There is so much conversation these days about how to motivate Millennials – the generation of the workforce that is generally born between the years of 1981-2000. Also sometimes referred to as the Trophy generation, it has been said that in the workplace, Millennials value community, need constant feedback, and demand interesting and engaging work.
Recently a client remarked that they had a hard time motivating their Millennial sales staff, because the group just didn’t care about money. They cared about being accepted and respected by their peers, and doing interesting work…but money was not a driver. This impacted sales performance—and ultimately, turnover—because the promise of money for doing more of the success and skill they developed was less attractive than tackling a new challenge…like opening a new account, for example.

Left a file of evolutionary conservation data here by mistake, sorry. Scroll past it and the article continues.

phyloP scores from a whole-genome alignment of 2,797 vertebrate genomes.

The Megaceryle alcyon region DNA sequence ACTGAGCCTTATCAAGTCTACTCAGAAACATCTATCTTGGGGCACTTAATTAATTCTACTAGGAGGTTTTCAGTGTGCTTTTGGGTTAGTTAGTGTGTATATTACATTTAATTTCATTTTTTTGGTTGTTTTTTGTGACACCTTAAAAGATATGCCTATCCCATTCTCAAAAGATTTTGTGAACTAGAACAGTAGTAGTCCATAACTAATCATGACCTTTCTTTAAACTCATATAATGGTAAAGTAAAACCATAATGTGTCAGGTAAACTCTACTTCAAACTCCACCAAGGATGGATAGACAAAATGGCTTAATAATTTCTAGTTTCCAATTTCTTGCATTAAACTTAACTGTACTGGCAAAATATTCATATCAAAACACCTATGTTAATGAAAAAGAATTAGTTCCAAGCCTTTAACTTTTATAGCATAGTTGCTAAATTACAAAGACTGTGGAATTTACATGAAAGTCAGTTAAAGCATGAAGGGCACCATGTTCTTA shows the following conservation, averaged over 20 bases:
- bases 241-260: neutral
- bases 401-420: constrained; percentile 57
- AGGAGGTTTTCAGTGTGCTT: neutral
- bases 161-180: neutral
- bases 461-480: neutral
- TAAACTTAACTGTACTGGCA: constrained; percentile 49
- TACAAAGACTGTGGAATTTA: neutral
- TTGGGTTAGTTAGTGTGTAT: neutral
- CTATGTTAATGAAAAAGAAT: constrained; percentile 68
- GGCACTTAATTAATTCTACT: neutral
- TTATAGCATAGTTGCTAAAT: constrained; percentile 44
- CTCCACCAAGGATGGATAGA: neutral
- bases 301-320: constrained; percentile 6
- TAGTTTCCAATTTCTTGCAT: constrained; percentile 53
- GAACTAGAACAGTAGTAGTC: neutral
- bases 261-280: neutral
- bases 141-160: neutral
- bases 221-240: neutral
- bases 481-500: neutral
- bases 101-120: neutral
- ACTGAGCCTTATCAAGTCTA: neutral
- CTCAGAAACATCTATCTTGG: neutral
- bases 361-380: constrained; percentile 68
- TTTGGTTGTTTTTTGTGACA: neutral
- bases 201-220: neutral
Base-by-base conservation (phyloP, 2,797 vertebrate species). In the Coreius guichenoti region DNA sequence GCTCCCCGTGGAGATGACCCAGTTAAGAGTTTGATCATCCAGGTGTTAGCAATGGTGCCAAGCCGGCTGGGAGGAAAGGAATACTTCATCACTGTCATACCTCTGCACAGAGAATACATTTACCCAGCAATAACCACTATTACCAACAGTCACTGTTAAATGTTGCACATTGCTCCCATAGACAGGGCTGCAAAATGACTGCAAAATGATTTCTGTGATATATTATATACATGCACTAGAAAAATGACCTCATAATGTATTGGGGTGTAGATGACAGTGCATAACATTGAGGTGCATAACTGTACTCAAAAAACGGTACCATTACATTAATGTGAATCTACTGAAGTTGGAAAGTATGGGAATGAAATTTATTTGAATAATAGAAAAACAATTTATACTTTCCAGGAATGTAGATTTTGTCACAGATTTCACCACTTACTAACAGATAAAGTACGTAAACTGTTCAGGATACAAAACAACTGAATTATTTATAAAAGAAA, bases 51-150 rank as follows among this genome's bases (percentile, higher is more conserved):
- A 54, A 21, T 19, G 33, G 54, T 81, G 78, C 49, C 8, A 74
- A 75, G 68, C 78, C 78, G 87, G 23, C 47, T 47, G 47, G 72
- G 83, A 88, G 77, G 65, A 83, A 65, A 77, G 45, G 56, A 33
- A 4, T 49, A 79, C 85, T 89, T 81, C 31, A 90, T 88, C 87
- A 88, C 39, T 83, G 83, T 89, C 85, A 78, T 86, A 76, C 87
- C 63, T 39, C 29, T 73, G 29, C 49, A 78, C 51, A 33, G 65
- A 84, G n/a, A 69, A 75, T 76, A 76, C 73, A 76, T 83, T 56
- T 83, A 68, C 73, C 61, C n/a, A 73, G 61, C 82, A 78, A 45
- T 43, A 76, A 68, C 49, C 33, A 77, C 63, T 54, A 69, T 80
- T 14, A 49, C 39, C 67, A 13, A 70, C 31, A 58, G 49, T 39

Although I am on the cusp of being a Millennial, money has been a personal motivator for me in the past. So, I can identify with both sides of thinking. I would argue that motivating Millennials has less to do with age of the workforce, and more to do with how our work has changed over the years.
Scott and I recently read Drive: The Surprising Truth About What Motivates Us by Dan Pink. Based on his research, carrot and stick motivation—which includes a commission-based compensation system—does not work for the type of work most Americans are performing these days. In fact, this type of rewards system can hurt productivity and satisfaction in most jobs, especially those that require a degree of creativity and “fuzziness” (read: most jobs!).
There were lots of great insights into how we are motivated, and how to motivate your workforce, in his book. He also points out that, surprisingly, some of the most successful people we know in the world are intrinsically motivated (what interests me?) as opposed to extrinsically (acquiring stuff, status). Here’s Dan’s TedTalk that highlights some of the concepts in his book: